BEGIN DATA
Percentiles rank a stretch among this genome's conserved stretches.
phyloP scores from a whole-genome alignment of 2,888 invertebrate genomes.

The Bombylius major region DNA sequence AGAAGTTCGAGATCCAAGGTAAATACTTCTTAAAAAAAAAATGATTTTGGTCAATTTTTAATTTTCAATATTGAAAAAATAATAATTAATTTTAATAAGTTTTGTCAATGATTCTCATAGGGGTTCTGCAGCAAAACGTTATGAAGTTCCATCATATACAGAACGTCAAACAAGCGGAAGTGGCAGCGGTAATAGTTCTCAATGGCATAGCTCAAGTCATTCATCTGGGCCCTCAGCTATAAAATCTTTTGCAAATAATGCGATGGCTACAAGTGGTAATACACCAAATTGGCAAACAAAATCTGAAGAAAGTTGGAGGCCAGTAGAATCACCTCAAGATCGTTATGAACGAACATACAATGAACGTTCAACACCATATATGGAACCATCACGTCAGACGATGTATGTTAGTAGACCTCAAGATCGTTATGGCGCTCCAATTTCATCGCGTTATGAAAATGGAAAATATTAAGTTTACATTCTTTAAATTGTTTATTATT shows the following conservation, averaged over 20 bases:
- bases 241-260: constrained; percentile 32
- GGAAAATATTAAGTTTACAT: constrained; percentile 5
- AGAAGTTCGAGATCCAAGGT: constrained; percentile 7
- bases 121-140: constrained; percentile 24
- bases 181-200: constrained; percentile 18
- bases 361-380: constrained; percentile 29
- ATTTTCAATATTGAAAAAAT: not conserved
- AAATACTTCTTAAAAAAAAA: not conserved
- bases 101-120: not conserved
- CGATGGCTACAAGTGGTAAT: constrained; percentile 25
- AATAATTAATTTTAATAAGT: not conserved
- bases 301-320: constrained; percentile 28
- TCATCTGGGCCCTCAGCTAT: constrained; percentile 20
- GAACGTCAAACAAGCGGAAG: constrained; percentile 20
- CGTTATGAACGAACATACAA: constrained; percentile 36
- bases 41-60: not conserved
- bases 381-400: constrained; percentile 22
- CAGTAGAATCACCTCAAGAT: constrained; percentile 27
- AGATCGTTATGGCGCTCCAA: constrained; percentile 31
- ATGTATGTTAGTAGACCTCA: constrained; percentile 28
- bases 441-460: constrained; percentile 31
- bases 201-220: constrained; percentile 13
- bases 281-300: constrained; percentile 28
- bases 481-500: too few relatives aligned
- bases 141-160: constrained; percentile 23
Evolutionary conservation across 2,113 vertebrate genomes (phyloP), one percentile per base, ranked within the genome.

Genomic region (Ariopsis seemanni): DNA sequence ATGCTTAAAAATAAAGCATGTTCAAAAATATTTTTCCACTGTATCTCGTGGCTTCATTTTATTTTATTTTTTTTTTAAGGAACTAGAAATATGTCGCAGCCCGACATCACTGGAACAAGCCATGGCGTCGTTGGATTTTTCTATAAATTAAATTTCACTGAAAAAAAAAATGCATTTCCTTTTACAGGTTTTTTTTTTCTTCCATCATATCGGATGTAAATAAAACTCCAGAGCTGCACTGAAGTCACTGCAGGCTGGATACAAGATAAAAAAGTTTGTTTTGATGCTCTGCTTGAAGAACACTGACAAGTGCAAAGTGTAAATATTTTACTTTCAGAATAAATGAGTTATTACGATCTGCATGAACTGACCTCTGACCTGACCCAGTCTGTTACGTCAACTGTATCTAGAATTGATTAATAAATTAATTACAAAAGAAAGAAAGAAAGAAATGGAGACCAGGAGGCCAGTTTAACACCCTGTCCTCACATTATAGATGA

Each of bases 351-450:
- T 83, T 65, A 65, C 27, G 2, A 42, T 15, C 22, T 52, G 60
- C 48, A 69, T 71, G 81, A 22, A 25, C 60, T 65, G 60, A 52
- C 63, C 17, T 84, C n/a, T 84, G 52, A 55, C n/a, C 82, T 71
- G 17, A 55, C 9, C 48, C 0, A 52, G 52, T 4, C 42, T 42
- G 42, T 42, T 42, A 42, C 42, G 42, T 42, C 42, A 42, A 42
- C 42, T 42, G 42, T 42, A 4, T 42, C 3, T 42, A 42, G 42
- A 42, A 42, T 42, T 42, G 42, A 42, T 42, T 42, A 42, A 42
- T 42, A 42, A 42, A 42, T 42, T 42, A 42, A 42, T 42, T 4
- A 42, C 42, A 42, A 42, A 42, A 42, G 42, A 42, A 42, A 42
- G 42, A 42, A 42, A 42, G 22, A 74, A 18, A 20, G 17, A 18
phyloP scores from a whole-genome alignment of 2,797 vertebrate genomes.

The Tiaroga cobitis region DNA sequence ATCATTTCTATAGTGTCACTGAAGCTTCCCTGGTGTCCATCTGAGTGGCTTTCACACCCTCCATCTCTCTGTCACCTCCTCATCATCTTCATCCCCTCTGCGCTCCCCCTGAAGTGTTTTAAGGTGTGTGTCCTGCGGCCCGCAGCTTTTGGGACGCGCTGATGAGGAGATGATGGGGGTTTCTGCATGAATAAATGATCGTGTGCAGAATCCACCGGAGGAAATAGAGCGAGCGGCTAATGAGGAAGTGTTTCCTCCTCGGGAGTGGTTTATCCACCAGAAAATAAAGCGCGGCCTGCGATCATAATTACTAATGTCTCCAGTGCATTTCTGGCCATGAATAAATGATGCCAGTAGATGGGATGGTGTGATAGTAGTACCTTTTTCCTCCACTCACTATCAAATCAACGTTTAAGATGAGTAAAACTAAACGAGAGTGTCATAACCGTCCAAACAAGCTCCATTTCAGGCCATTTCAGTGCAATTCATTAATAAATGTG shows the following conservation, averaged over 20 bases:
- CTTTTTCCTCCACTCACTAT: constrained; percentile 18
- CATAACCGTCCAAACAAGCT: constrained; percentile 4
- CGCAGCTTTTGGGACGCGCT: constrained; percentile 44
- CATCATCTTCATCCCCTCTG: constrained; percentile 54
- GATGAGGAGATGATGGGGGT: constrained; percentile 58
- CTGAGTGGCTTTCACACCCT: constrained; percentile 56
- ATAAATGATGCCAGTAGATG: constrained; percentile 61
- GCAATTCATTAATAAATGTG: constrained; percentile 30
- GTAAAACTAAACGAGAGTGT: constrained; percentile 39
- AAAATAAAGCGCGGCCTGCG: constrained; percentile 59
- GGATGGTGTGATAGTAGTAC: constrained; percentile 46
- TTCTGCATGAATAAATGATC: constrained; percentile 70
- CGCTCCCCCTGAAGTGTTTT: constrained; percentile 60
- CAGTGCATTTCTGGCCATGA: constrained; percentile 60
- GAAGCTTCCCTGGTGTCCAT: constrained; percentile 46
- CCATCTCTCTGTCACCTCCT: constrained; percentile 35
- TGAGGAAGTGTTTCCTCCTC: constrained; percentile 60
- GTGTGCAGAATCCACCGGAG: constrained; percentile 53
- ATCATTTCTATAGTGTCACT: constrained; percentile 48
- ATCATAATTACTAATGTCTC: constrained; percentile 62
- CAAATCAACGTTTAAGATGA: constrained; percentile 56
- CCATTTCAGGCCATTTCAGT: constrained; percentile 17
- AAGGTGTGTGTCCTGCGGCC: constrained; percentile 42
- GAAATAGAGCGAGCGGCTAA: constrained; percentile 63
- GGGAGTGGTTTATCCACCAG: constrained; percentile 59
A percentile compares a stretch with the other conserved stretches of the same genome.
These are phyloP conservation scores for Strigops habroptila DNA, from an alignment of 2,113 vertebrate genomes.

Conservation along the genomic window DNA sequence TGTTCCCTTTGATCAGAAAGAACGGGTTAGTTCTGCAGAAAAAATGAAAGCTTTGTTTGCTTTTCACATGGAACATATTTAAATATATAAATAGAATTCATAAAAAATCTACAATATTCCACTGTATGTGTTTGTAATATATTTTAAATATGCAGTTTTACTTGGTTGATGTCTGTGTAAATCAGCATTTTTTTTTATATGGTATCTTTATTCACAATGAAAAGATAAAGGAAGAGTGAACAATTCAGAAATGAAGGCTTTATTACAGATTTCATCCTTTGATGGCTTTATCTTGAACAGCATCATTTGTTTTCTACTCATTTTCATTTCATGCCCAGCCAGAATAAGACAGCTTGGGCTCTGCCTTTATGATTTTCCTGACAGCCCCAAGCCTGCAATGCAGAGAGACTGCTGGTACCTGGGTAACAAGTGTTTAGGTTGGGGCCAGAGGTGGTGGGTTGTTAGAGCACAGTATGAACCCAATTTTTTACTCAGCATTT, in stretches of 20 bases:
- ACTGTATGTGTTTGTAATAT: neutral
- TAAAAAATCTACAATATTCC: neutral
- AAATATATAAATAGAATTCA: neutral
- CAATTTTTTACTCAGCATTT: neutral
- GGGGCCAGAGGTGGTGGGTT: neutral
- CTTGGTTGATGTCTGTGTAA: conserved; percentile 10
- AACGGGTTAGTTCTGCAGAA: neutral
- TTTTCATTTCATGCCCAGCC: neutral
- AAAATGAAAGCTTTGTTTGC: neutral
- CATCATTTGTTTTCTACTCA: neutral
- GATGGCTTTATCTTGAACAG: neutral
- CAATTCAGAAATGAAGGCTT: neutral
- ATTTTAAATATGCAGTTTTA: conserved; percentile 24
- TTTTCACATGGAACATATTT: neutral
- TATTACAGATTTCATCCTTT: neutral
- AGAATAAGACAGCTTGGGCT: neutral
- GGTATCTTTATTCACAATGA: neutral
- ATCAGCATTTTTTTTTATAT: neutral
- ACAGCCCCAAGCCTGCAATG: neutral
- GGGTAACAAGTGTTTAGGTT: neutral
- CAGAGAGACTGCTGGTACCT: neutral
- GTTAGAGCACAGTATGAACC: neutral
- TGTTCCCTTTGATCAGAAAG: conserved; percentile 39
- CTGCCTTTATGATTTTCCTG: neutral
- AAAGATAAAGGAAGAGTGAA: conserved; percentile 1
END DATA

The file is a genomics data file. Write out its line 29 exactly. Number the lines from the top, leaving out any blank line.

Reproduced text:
Evolutionary conservation across 2,113 vertebrate genomes (phyloP), one percentile per base, ranked within the genome.